This 4 cd set runs at 4 hours and 30 minutes. The cds are nicely packaged in a plastic amery style case. If you enjoy a good mystery then why not let Derek Jacobi be your guide into the mystery of The Sign Of Four.
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1 of 1 people found the following review helpful
5.0 out of 5 stars Another Stunning Holmes Caper, 26 Aug 2009
By 
Caleb Williams (Liverpool) - See all my reviews
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This review is from: The Sign of Four (Paperback)
I have not long completed "A Study In Scarlet" which was Doyle's first jump into the world of Sherlock Holmes, and it was a jump I thoroughly enjoyed. Now, after just finishing "The Sign Of Four", I am now set in my convictions to make sure I read every single Holmes adventure written by Doyle. This is a longer and, indeed, more complex case than "A Study In Scarlet" yet the writing style takes a slightly different approach as it remains focused on the investigation of Holmes & Watson rather than split into two the story to try and explain the motive behind the investigated crime.

The skills of Holmes this time are called upon by a young woman of the name of Mary Morstan who tells Holmes of her father's disappearance four years ago and then a mysterious appearance of yearly gifts which started to arrive four years ago. This leads them unexpectedly to the scene of shocking murder which reaches to the depths of far off India and the investigation is engaged upon with the help of a stereotypical detective, a gang of street Arabs and the keen nose of a canine.

There are some fantastic aspects to this piece of Holmes fiction compared to his first outing. Still told from the perspective of Watson it touches upon the most interesting aspect of Holmes' personality that being his inherent drug use. This seemingly large flaw in what appears to be a man with an almost perfect skill is something that makes the character all the more human. It also gives a brief look towards the end of the story as to Holmes' perspective on emotional affairs such as love which he sees as opposite to truth and reason.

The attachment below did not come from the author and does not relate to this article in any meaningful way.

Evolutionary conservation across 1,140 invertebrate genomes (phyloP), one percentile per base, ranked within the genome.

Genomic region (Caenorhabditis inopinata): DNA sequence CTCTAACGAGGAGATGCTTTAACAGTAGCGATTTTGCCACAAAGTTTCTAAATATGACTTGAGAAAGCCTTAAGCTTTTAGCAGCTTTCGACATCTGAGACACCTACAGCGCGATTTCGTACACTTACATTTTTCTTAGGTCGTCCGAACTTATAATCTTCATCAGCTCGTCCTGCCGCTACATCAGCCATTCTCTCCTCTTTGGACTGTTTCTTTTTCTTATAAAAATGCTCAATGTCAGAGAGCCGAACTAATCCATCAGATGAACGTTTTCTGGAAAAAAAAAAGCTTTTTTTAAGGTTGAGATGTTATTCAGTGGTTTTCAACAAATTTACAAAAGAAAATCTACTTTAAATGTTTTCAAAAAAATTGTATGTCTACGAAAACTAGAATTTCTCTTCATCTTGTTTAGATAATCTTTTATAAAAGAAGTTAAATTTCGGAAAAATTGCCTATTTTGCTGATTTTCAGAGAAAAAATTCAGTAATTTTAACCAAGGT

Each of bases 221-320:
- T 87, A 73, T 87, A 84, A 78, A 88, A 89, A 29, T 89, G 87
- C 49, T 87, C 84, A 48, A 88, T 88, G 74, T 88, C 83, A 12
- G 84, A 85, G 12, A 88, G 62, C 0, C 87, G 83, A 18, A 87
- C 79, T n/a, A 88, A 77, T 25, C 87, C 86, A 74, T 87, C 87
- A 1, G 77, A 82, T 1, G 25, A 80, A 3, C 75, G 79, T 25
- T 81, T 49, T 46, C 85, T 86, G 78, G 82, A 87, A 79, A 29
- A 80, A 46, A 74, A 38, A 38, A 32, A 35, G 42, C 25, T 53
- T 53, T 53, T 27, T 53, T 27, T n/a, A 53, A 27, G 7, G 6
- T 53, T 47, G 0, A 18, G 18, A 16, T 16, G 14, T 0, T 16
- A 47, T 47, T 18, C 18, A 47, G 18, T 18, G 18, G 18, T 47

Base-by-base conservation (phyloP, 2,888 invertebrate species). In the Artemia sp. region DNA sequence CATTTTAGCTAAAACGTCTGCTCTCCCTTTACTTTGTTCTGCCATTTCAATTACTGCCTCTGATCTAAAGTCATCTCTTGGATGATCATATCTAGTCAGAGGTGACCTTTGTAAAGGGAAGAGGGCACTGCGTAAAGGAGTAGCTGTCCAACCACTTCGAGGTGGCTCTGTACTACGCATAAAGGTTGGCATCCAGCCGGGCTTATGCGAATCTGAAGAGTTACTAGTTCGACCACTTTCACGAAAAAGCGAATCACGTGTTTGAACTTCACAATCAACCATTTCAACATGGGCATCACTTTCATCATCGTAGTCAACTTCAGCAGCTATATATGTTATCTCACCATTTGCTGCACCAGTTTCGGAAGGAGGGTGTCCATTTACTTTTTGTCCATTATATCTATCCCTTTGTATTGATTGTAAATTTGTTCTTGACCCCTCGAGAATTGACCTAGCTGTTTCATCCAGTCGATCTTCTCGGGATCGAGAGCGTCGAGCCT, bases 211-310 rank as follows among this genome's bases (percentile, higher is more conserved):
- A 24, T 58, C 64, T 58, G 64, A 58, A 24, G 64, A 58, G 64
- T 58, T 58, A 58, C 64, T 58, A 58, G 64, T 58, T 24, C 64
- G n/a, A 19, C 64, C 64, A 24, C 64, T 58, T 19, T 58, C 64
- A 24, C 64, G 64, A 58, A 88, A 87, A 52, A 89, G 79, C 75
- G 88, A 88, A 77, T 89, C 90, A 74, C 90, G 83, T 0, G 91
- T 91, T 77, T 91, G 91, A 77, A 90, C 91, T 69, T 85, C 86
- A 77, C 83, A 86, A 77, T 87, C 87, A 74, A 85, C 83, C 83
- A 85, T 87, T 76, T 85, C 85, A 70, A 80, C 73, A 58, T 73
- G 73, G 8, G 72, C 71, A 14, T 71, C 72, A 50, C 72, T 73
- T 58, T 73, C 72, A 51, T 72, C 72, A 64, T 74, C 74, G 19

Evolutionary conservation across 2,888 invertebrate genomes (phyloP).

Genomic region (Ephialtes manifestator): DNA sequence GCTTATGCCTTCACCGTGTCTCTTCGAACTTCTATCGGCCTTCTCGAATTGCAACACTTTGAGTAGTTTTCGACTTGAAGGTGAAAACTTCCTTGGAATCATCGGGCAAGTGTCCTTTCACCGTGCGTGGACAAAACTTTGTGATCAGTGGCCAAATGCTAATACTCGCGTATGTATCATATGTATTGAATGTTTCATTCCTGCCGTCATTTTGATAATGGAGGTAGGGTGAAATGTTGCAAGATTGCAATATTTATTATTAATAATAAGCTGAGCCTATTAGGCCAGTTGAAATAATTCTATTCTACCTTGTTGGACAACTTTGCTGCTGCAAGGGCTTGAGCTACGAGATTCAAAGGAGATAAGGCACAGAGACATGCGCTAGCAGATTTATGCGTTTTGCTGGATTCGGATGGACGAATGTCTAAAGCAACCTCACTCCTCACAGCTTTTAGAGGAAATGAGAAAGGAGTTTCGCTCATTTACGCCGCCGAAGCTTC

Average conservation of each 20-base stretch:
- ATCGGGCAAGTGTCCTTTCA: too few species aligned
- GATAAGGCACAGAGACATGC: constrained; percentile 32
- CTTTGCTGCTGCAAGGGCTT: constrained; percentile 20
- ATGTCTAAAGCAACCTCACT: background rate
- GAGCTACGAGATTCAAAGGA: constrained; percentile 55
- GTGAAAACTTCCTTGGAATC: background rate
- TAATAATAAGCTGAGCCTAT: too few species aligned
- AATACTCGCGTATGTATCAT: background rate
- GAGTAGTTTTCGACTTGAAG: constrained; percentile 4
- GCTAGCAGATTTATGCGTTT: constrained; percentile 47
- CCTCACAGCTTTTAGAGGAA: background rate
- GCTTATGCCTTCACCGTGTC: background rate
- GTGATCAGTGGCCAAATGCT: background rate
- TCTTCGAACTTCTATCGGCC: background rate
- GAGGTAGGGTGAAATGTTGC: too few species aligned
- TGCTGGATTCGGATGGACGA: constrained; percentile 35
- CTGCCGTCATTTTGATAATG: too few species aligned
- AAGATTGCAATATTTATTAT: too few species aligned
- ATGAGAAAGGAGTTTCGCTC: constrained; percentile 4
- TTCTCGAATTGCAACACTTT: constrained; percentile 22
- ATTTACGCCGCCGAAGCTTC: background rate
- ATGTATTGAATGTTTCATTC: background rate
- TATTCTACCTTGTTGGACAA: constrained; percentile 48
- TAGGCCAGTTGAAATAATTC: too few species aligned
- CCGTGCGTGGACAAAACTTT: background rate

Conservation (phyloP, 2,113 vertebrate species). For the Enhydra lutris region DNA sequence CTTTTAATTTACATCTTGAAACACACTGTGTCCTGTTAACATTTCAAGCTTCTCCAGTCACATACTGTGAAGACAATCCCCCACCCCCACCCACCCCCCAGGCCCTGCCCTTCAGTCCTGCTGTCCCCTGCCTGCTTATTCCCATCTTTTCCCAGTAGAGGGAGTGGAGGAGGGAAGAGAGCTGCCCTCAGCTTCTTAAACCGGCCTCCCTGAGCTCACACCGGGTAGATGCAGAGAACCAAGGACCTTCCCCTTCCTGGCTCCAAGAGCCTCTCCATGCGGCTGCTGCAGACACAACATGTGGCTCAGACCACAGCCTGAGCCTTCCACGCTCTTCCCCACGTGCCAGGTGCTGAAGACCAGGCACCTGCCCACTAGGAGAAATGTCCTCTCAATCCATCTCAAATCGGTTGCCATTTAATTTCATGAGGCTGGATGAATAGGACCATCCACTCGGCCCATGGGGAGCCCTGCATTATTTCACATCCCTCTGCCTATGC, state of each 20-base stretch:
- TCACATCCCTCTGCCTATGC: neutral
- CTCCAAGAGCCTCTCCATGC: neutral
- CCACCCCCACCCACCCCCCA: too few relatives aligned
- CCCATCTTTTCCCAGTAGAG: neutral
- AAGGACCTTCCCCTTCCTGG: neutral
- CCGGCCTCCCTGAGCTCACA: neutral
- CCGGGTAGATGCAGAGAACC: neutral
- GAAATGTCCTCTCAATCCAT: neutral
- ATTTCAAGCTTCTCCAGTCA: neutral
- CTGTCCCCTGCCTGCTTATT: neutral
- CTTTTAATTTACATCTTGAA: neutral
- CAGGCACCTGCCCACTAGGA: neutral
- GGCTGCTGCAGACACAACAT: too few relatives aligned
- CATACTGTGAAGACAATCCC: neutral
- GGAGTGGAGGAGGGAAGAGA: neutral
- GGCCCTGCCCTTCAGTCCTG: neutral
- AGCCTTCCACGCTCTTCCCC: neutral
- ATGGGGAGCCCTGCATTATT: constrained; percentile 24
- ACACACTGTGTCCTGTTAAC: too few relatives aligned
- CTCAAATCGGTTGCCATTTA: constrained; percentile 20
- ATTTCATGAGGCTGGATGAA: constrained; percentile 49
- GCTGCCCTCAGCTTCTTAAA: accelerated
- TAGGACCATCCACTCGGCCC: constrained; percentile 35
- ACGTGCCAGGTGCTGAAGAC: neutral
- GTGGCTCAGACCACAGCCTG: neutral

This is another fantastic Holmes investigation and just makes me anticipate the further stories that I will delve into. For those not familiar with the Holmes stories, I strongly recommend that you begin your quest with the fantastic "A Study In Scarlet" and then move swiftly onto this as it is truly a gem of class English literature.
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1 of 1 people found the following review helpful
4.0 out of 5 stars Well-paced addictive puzzle, 19 Jan 2009
By 
Mr. B. Hillis (Windsor, England) - See all my reviews
(REAL NAME)   
The Sign of Four is the second Sherlock Holmes novel. It is a fast-paced story involving theft, murder and betrayal, the beginnings of which lie in a robbery that took place during the Indian Mutiny.

The great strengths of the novel lie in its pace, thrilling plot and atmospheric settings. There is also of course the facinating character of Holmes himself: the arrogant, intellectual, emotionally stunted drug fiend solving crime through observation and deduction.

Conan Doyle is superb at set-piece scenes such as the boat chase down the Thames and the incident at Agra Fort. I also enjoyed Holmes exposition of his methods, the glimpses of the seamier side of Victorian London and the comic interludes with Thaddeus Sholto and the stereotypically plodding police detective Athelney Jones.